In addition to the Black Sea German database, the following links will help you research your German ancestors in Hungary.
* Research Repository
* Donauschwaben Villages Helping Hands
* Federation of East European History Studies
* Society for German Genealogy in Eastern Europe
*Hungary village research list
Where to look for hard-to-find German-speaking ancestors in Eastern Europe. Index to 16,372 surnames (FHL catalog # 943. W22b; English and German)
Der Deutsche Kolonist oder die deutsche Ansiedlung unter Kaiser Josef II. in den Jahren 1783 bis 1787, besonders im Kőnigreich Ungarn in dem Batscher Komitat (German immigration from the Palatinate area of Germany to Bács County Hungary during the reign of Emperor Joseph the 2nd, during the years of 1783-1787.) (FHL catalog # 943.43 BHsp no. 23; German)
Prohaska-Schöndorf, Hans J.
Die Banater Schlafkreuzerrechnungen (German emigration and settlement in the Province Banat in Austro-Hungary 1766-1804) (FHL catalog # 943.9 W2ph 1982; German)
Sammelwerk donauschwäbischer Kolonisten (list of original settlers to Banat and Batschka) (A must-see resource!)
Many books have been written that are specific to a village. The best resource for these is the Donauschwaben Villages Helping Hands website.
Ortssippenbuch Tscherwenka 1785-1944
Tullius, Nick (translation)
Austria-Hungary Maps & Atlases (DVHH)
From Germany to Hungary to Russia (4 MB) by Gayla Gray and Carolyn Schott
Approximately 800 villages were founded in Hungary by German settlers from 1711 to 1750. These German settlers came from the regions known as Baden, Württemberg, Alsace, Lorraine, the Rhineland, Westphalia, Bavaria, and Swabia, as well as from other areas. Even though they came from various regions and spoke various dialects, the Hungarians called them Swabians, and the name came to be used in reference to all Germans who settled in the Danube valley.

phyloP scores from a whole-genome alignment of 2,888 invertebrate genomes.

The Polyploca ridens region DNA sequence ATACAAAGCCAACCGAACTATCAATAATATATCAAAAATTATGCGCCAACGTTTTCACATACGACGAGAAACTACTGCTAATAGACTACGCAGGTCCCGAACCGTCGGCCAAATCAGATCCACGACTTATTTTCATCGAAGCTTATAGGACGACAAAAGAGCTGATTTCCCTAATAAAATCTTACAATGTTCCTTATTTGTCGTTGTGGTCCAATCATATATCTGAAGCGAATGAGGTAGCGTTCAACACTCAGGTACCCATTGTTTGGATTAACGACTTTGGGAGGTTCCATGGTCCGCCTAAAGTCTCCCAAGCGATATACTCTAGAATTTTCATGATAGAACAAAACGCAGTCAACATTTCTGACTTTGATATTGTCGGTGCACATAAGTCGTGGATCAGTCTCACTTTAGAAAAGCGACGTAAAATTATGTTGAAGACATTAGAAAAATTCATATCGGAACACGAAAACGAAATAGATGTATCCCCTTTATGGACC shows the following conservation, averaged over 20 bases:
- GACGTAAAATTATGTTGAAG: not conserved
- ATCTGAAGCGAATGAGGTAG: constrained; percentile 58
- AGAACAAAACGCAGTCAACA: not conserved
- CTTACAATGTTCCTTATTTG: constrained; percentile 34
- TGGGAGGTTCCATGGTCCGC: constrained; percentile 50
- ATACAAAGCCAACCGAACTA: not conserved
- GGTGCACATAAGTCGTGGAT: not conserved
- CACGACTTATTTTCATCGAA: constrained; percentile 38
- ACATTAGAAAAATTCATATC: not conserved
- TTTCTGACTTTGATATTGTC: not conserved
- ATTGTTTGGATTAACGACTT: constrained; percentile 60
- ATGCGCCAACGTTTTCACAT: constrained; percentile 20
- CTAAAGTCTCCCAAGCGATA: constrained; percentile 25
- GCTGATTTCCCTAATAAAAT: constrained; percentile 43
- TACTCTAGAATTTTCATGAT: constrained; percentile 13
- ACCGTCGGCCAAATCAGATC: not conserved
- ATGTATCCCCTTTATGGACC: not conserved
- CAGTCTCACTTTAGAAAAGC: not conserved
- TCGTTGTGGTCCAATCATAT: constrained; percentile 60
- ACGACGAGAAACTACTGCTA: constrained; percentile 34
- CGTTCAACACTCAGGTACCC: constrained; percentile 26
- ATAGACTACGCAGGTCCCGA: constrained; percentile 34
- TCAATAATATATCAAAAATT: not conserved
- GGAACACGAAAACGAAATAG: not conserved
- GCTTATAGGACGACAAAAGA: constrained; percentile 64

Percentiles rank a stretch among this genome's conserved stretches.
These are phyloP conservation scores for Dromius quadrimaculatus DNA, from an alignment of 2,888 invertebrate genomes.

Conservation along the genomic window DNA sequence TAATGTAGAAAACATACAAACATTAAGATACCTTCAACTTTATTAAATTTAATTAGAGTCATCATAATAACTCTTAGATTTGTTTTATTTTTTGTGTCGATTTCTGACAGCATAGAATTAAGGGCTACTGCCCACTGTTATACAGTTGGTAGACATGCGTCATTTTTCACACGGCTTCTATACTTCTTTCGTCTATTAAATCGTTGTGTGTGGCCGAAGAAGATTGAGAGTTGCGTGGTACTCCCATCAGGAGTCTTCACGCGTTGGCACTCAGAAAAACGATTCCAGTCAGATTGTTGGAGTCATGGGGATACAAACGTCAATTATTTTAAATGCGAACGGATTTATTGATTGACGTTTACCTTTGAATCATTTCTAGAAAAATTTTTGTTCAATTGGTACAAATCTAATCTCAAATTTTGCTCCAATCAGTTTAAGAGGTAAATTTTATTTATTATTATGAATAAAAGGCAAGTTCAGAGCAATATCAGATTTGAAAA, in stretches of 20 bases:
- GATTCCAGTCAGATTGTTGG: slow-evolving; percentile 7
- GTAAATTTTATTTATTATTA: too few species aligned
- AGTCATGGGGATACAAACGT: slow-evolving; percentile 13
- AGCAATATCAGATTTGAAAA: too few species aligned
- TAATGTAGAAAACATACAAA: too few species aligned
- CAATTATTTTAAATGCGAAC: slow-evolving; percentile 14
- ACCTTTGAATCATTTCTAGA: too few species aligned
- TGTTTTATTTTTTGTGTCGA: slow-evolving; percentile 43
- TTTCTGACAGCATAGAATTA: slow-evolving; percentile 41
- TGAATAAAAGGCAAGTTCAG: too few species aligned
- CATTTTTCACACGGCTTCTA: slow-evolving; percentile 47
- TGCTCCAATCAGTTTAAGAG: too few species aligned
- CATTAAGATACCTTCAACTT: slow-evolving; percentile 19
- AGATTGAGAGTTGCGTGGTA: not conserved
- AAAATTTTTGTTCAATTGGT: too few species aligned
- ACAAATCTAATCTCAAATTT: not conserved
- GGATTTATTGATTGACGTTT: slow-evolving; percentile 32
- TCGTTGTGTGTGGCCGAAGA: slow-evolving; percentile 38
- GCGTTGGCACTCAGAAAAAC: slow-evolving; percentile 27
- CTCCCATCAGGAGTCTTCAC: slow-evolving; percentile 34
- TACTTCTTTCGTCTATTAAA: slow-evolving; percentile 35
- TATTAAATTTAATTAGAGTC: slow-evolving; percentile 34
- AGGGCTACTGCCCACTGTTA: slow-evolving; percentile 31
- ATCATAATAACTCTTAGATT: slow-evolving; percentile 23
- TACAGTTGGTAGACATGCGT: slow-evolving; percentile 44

Although there had been German immigration to
Hungary prior to 1711, the expulsion of the Turks
resulted in an organized settlement program sponsored
by the Habsburgs. The Habsburgs had three aims: 1)
fortify the land against invasion, 2) develop farm
land, and 3) further the Roman Catholic religion in
Eastern Europe. They offered Catholics of the southwest
German states inducements such as free agricultural
land, home sites, construction materials, livestock,
and exemption from taxes for several years.
The colonization came to be known as "der
Grosse Schwabenzug" or the "Great Swabian Trek." The
majority of the migration took place in three phases
which were named after their Habsburg sponsors:
1. The "Karolinische Ansiedlung," or
Caroline colonization occurred from 1718 to 1737.
Fifteen thousand German settlers from this colonization
were killed in Turkish raids or died from bubonic
plague. This migration was technically restricted to
Roman Catholics, but many
Lutherans also immigrated to
Hungary at this time. Lutherans
had to find landlords tolerant
to Protestants in order to
2. The "Maria Theresianische Ansiedlung," or Maria Theresian colonization occurred from 1744-1772. Seventy-five thousand German colonists rebuilt many of the settlements that were destroyed by the Turks. Again, this migration was restricted to Roman Catholics.
3. The "Josephinische Ansiedlung," or Josephine colonization took place under Joseph II from 1782 to 1787. This phase consisted of approximately 60,000 new German settlers who increased the economic prosperity of the Hungarian farm land. This migration was open to Protestants as Emperor Josef II had granted freedom of religion in the Habsburg Empire by that time.
After 1789, the government-sponsored colonization was discontinued, but some settlers continued to arrive in Hungary until 1829, after which only those with 500 Guilders cash were allowed to migrate.
Finding your Hungarian Village
Most death records in South Russia will show the deceased's place of birth, and many of the South Russian villages have compiled lists of original settlers and where they came from.
Sea German Database has information on Germans from Hungary to Russia which includes the name of the Hungarian village, if known. This may be your best clue to finding your family's Hungarian town. You might also want to check out the Banat village list and the Batschka village list or check out our Hungarian village reference list.
Once you have a name, try Donauschwaben Villages Helping Hands or JewishGen Gazetteer for finding your village.